World War II is also referred to as the Holocaust, the name given to Hitler’s attempted genocide of the Jewish people. 6 million Jews died in the war, and as many as 15 million others died in total.
Germany’s initial conquest of Europe was swift and brutal. Within a month, Poland had already surrendered and within a year, so had France. However, there were also resistance groups all over these countries which sought to undermine the Nazi regime in a number of ways, both big and small.
My best attempt to give a general plot overview of this very long book
Disclaimer: this is a very, very broad overview of the novel and it is absolutely not a substitute for actually reading it (please actually read it).
Chronologically, we start in 1934, five years before the war. Marie-Laure is a French girl who lives with her father Daniel Leblanc, working at the Museum of Natural History in Paris. As she starts to go blind, Daniel teaches her Braille, and makes her wooden models of their neighbourhood to help her navigate. Six years later, the Nazis invade France, and they flee the capital to find Daniel’s uncle Etienne, who lives in the seaside town of Saint-Malo; Daniel was also tasked with safeguarding a precious gem, the Sea of Flames, from the Nazis.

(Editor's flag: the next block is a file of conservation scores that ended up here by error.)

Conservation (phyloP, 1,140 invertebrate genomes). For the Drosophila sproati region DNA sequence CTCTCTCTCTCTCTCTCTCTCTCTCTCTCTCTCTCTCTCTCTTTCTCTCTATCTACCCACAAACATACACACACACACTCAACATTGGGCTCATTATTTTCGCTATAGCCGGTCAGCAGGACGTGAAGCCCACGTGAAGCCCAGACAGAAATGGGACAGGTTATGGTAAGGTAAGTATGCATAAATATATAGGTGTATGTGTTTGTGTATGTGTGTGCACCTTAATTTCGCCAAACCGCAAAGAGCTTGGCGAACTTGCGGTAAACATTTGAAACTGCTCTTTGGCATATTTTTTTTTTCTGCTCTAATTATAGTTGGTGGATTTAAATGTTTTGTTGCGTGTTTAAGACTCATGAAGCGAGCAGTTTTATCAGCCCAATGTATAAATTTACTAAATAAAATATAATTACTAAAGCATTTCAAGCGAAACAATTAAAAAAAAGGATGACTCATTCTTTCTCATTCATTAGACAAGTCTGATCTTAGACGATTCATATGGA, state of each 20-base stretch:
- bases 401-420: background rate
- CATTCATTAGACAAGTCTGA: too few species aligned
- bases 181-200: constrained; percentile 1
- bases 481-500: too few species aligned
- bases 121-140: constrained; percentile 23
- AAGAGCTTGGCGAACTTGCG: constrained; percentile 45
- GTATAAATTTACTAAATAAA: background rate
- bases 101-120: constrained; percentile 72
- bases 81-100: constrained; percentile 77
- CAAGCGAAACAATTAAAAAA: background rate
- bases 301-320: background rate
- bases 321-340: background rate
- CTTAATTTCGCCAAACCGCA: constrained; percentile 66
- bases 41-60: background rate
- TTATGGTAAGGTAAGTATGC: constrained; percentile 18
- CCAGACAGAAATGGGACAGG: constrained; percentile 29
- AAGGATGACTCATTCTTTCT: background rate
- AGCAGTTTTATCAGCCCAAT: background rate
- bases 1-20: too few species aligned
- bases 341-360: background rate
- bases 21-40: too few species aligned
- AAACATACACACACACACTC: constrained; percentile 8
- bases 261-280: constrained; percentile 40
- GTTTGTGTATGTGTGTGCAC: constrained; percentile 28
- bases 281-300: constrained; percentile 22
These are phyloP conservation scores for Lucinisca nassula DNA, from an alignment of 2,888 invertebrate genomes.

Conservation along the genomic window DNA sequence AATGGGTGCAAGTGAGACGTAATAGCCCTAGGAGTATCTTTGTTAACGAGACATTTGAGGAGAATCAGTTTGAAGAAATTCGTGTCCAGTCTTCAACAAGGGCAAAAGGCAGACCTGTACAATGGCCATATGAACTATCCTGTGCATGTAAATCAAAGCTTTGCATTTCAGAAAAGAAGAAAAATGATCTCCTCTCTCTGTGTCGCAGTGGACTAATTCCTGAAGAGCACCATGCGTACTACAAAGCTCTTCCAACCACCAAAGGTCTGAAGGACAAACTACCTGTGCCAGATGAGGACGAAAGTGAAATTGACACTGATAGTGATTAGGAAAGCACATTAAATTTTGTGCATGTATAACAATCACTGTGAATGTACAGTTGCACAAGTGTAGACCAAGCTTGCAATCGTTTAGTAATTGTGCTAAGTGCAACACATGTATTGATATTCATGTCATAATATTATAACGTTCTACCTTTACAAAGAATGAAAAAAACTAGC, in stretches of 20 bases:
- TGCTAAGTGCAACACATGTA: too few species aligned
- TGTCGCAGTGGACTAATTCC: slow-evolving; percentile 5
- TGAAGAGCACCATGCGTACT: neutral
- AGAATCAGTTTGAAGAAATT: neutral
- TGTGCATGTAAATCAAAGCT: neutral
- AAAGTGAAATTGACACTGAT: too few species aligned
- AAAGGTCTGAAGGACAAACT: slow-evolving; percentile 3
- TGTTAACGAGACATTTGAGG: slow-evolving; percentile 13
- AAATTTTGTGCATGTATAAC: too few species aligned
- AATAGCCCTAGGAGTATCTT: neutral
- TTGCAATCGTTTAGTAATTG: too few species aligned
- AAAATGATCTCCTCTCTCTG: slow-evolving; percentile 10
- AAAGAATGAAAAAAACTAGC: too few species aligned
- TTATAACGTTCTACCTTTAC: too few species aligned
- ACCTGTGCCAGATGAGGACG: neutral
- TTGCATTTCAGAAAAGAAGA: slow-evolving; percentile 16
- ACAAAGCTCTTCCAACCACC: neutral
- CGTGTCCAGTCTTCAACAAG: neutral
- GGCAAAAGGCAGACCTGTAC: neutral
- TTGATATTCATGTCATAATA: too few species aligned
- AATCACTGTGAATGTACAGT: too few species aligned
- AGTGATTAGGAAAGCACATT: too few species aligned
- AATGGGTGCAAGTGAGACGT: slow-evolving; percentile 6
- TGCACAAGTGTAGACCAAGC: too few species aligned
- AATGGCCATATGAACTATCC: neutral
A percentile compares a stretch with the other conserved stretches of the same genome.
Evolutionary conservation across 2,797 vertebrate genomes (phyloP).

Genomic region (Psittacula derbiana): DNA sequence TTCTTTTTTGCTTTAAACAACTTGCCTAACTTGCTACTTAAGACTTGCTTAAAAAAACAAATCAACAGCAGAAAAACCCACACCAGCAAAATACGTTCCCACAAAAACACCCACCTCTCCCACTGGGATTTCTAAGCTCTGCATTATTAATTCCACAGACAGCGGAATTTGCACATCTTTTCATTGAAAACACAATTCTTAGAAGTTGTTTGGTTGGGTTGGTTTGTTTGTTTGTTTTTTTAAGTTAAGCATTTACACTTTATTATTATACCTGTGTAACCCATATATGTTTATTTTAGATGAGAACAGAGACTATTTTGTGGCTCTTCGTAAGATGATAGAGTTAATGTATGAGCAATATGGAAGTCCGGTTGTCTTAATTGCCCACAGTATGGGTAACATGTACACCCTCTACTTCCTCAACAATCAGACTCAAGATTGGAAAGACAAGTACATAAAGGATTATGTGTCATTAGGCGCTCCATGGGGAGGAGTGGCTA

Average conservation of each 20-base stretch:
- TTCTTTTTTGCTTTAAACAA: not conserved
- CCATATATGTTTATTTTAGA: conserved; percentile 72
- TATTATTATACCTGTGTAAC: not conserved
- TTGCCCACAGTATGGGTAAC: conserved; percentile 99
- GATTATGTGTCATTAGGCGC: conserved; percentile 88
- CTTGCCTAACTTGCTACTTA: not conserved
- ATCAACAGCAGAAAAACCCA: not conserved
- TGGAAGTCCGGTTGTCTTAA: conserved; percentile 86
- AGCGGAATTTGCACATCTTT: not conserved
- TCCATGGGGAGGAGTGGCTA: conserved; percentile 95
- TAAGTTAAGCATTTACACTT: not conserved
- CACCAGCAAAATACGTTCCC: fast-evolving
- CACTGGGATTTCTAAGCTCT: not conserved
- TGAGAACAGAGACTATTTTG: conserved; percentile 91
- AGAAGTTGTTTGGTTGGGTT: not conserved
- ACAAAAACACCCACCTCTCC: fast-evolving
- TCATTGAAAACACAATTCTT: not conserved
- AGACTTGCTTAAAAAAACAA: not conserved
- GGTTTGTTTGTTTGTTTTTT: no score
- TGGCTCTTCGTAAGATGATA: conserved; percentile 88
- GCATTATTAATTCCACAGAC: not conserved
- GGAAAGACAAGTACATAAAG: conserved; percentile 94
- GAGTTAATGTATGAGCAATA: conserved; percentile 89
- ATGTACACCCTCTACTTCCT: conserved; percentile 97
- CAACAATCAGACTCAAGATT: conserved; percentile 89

In Saint-Malo, Daniel also builds Marie-Laure a model of the town, hiding the gem inside. Meanwhile, she befriends Etienne, who suffers from agoraphobia as a result of the trauma from the First World War. He is charming and very knowledgeable about science, having made a series of scientific radio broadcasts with his brother Henri (who died in WWI). She also befriends his cook, Madame Manec, who participates in the resistance movement right up until she falls ill and dies.
Her father is also arrested (and would ultimately die in prison), and the loss of their loved ones prompts both Etienne and Marie-Laure to begin fighting back. Marie-Laure is also given a key to a grotto by the seaside which is full of molluscs, her favourite kind of animal.
On the other side of the war, Werner is, in 1934, an 8 year-old German boy growing up in an orphanage with his sister Jutta in the small mining town of Zollverein. They discover a radio, which allows them to listen to a broadcast from miles away (it was Henri and Etienne’s), and Werner learns French to try and understand it. One day, he repairs the radio of a Nazi official, who recruits him to the Hitler Youth on account of his ingenuity (and his very blonde hair and very blue eyes, considered to be desirable traits by the regime). Jutta grows increasingly distant from Werner during this time, as she questions the morality of the Nazis.